Do local public TV/Radio stations need someone with working html/css/js/web accessibility skills?

Last week I posed a question: do local public TV/Radio stations need someone with working html/css/js/web accessibility skills? The question was deliberately ambiguous, because after all what are “working” skills? (I know someone who still uses tables for page layout.) I wanted to provoke a (respectful) conversation and I still want to do that. So it’s only fair to say what I think about this question.

I think it depends.

A radio station with a staff of four is not going to have a full-time webmaster (outdated as the term may be, you know what I mean).

A joint licensee in a top market probably needs to have a digital team with specialized skills including actual developers, if it wants to compete strongly in that market. I frequently look at the SCPR, OPB, and KQED sites and it’s clear each has a strong web team with high-level skills. (BTW Tim Olson, nice new responsive home page!)

Stations like mine are somewhere in between; we can’t afford multiple positions, but most of us have at least one full-time digital staff member with skills that are somewhat wide, but probably not extremely deep. Some of us are better with design, or coding, or managing a CMS, and it shows when you look our websites and apps. I tend to collaborate most effectively with this category, because we can easily learn from each other and improve on our weaknesses together. The iMA has been extremely helpful in this collaboration, and I would love to help build on it however possible.

But my concern about webskillz extends beyond online staff. I see a basic lack of digital literacy among our staff and management. They are smart people who are experts in their areas, but the times they are changing fast. I think you can’t make good operational decisions about the interweb, let alone strategic ones, without understanding how it works.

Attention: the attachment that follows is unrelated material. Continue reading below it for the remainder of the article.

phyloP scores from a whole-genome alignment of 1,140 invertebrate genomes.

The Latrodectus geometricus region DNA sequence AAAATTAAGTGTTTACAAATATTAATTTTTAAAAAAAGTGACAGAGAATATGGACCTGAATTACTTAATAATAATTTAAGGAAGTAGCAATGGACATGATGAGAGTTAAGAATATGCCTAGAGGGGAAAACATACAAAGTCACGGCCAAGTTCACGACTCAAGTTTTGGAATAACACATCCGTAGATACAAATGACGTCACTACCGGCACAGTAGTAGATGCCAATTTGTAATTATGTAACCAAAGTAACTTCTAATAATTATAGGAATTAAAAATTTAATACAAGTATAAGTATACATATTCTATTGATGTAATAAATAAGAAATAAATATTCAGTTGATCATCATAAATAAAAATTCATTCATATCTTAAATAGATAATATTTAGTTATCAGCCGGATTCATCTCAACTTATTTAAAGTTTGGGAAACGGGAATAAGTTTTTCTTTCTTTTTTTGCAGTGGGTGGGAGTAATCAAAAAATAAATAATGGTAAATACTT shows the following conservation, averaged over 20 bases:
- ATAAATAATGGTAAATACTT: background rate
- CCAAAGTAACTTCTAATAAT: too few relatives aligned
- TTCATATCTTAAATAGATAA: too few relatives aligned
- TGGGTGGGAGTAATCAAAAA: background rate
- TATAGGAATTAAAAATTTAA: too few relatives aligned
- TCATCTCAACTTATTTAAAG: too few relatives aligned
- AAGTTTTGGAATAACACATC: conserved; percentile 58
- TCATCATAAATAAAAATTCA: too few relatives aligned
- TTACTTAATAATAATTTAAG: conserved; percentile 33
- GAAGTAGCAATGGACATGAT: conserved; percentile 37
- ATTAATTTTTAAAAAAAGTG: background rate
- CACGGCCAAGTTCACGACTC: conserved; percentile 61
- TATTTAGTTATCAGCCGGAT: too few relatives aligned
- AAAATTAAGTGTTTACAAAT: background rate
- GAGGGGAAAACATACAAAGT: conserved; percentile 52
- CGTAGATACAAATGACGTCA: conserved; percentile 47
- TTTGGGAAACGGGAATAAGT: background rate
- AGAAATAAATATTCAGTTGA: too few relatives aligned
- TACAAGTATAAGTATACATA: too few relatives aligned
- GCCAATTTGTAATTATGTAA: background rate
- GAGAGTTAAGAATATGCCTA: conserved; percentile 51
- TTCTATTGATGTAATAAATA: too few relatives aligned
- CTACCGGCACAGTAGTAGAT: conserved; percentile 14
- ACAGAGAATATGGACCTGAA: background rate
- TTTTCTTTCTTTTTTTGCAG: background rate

We should know about the anatomy of a website, especially the one used by our station.

We should know how a browser works, how a server works, how a database works, and how they work together to serve content.

We should know that a url returns resources, hopefully in a structured and usable form. We should be able to look at a url and know basically what it means.

We should know the difference between http and https (and ftp and sftp) and why it matters.

We should know something about how web pages and sites can get broken or slow to respond.

We should know that every web page has two faces, one for humans and one for machines that crawl the internet.

We should know about good metadata practices, and how this now plays into everything.

We should know what it takes to author online content, construct views, and build and support web applications. We don’t have to know how to do all these things, but we need to know the concepts and language.

We should know what an SLA is with a web service provider, and how to protect station interests. This usually requires understanding the nature of the service to be provided.

We should know how easy some of this stuff is, and which parts are hard.

We should have some appreciation for how fast things are changing, and the need to keep learning.

By “we” I mean someone at the local station and it doesn’t have to be the web person. If we were to work on expanding our basic online literacy at the local level, we’d be in better shape to talk about the right mix of shared services and local resources.

I will not be offended if you argue with any of this. I’m just interested in understanding where we are, and how we can best move forward.

Thanks,
Jack

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